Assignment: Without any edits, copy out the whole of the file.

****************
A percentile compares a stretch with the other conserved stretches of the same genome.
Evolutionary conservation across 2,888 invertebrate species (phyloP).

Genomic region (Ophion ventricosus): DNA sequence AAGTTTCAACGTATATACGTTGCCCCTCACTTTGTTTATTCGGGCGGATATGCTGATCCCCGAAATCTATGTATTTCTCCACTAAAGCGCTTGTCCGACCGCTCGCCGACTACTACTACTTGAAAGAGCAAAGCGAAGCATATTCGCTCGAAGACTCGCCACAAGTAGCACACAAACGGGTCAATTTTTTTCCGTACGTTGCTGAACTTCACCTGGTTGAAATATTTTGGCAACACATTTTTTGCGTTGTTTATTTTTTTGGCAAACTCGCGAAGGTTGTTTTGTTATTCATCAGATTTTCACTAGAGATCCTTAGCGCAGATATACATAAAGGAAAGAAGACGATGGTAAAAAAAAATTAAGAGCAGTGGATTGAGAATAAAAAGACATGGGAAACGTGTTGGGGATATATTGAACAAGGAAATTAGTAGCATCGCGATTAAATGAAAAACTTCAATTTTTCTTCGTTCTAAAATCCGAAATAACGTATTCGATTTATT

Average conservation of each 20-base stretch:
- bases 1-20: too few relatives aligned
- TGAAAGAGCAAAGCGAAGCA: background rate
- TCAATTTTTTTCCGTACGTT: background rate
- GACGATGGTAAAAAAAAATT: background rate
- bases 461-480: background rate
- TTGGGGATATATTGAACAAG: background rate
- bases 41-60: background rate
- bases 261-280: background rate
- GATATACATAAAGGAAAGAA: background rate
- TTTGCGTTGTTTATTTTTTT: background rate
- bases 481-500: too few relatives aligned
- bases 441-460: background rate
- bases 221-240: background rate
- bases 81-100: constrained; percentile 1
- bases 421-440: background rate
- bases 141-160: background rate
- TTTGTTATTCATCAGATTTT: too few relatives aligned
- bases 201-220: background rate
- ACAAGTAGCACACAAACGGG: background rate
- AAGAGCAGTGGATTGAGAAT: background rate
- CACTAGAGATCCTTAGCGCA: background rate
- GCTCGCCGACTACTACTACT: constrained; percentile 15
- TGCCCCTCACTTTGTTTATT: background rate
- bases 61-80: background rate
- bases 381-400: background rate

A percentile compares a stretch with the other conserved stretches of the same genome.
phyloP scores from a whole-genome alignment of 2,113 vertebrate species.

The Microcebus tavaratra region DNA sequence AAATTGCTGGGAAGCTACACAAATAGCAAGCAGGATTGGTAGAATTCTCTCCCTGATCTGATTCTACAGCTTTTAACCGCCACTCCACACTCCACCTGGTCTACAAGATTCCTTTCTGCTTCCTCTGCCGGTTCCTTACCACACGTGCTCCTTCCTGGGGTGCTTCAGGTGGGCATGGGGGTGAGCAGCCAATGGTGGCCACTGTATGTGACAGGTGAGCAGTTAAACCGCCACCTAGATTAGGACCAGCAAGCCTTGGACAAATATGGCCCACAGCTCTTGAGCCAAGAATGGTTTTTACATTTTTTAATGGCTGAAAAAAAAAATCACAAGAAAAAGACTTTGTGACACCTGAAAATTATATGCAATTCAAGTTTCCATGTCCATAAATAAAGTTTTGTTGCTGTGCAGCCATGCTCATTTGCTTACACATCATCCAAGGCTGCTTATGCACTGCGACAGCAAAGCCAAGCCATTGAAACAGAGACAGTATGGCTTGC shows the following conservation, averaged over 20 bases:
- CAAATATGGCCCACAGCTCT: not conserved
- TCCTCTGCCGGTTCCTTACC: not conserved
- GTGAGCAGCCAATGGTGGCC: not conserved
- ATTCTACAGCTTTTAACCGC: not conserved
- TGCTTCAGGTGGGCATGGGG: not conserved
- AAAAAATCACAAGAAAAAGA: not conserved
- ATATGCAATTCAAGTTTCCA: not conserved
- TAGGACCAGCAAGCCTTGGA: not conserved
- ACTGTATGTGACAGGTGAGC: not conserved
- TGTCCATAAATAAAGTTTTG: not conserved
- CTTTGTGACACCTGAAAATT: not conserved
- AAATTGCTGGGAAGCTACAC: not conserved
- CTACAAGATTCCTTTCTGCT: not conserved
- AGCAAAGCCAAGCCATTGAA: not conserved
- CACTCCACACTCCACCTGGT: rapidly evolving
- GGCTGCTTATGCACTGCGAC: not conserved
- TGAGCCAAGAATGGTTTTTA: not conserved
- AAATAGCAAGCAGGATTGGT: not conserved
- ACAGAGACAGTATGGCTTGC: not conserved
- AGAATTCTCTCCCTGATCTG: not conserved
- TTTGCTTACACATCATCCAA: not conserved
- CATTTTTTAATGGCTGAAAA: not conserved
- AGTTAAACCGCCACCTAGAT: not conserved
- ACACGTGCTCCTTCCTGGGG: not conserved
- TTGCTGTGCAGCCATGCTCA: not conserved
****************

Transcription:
A percentile compares a stretch with the other conserved stretches of the same genome.
Evolutionary conservation across 2,888 invertebrate species (phyloP).

Genomic region (Ophion ventricosus): DNA sequence AAGTTTCAACGTATATACGTTGCCCCTCACTTTGTTTATTCGGGCGGATATGCTGATCCCCGAAATCTATGTATTTCTCCACTAAAGCGCTTGTCCGACCGCTCGCCGACTACTACTACTTGAAAGAGCAAAGCGAAGCATATTCGCTCGAAGACTCGCCACAAGTAGCACACAAACGGGTCAATTTTTTTCCGTACGTTGCTGAACTTCACCTGGTTGAAATATTTTGGCAACACATTTTTTGCGTTGTTTATTTTTTTGGCAAACTCGCGAAGGTTGTTTTGTTATTCATCAGATTTTCACTAGAGATCCTTAGCGCAGATATACATAAAGGAAAGAAGACGATGGTAAAAAAAAATTAAGAGCAGTGGATTGAGAATAAAAAGACATGGGAAACGTGTTGGGGATATATTGAACAAGGAAATTAGTAGCATCGCGATTAAATGAAAAACTTCAATTTTTCTTCGTTCTAAAATCCGAAATAACGTATTCGATTTATT

Average conservation of each 20-base stretch:
- bases 1-20: too few relatives aligned
- TGAAAGAGCAAAGCGAAGCA: background rate
- TCAATTTTTTTCCGTACGTT: background rate
- GACGATGGTAAAAAAAAATT: background rate
- bases 461-480: background rate
- TTGGGGATATATTGAACAAG: background rate
- bases 41-60: background rate
- bases 261-280: background rate
- GATATACATAAAGGAAAGAA: background rate
- TTTGCGTTGTTTATTTTTTT: background rate
- bases 481-500: too few relatives aligned
- bases 441-460: background rate
- bases 221-240: background rate
- bases 81-100: constrained; percentile 1
- bases 421-440: background rate
- bases 141-160: background rate
- TTTGTTATTCATCAGATTTT: too few relatives aligned
- bases 201-220: background rate
- ACAAGTAGCACACAAACGGG: background rate
- AAGAGCAGTGGATTGAGAAT: background rate
- CACTAGAGATCCTTAGCGCA: background rate
- GCTCGCCGACTACTACTACT: constrained; percentile 15
- TGCCCCTCACTTTGTTTATT: background rate
- bases 61-80: background rate
- bases 381-400: background rate

A percentile compares a stretch with the other conserved stretches of the same genome.
phyloP scores from a whole-genome alignment of 2,113 vertebrate species.

The Microcebus tavaratra region DNA sequence AAATTGCTGGGAAGCTACACAAATAGCAAGCAGGATTGGTAGAATTCTCTCCCTGATCTGATTCTACAGCTTTTAACCGCCACTCCACACTCCACCTGGTCTACAAGATTCCTTTCTGCTTCCTCTGCCGGTTCCTTACCACACGTGCTCCTTCCTGGGGTGCTTCAGGTGGGCATGGGGGTGAGCAGCCAATGGTGGCCACTGTATGTGACAGGTGAGCAGTTAAACCGCCACCTAGATTAGGACCAGCAAGCCTTGGACAAATATGGCCCACAGCTCTTGAGCCAAGAATGGTTTTTACATTTTTTAATGGCTGAAAAAAAAAATCACAAGAAAAAGACTTTGTGACACCTGAAAATTATATGCAATTCAAGTTTCCATGTCCATAAATAAAGTTTTGTTGCTGTGCAGCCATGCTCATTTGCTTACACATCATCCAAGGCTGCTTATGCACTGCGACAGCAAAGCCAAGCCATTGAAACAGAGACAGTATGGCTTGC shows the following conservation, averaged over 20 bases:
- CAAATATGGCCCACAGCTCT: not conserved
- TCCTCTGCCGGTTCCTTACC: not conserved
- GTGAGCAGCCAATGGTGGCC: not conserved
- ATTCTACAGCTTTTAACCGC: not conserved
- TGCTTCAGGTGGGCATGGGG: not conserved
- AAAAAATCACAAGAAAAAGA: not conserved
- ATATGCAATTCAAGTTTCCA: not conserved
- TAGGACCAGCAAGCCTTGGA: not conserved
- ACTGTATGTGACAGGTGAGC: not conserved
- TGTCCATAAATAAAGTTTTG: not conserved
- CTTTGTGACACCTGAAAATT: not conserved
- AAATTGCTGGGAAGCTACAC: not conserved
- CTACAAGATTCCTTTCTGCT: not conserved
- AGCAAAGCCAAGCCATTGAA: not conserved
- CACTCCACACTCCACCTGGT: rapidly evolving
- GGCTGCTTATGCACTGCGAC: not conserved
- TGAGCCAAGAATGGTTTTTA: not conserved
- AAATAGCAAGCAGGATTGGT: not conserved
- ACAGAGACAGTATGGCTTGC: not conserved
- AGAATTCTCTCCCTGATCTG: not conserved
- TTTGCTTACACATCATCCAA: not conserved
- CATTTTTTAATGGCTGAAAA: not conserved
- AGTTAAACCGCCACCTAGAT: not conserved
- ACACGTGCTCCTTCCTGGGG: not conserved
- TTGCTGTGCAGCCATGCTCA: not conserved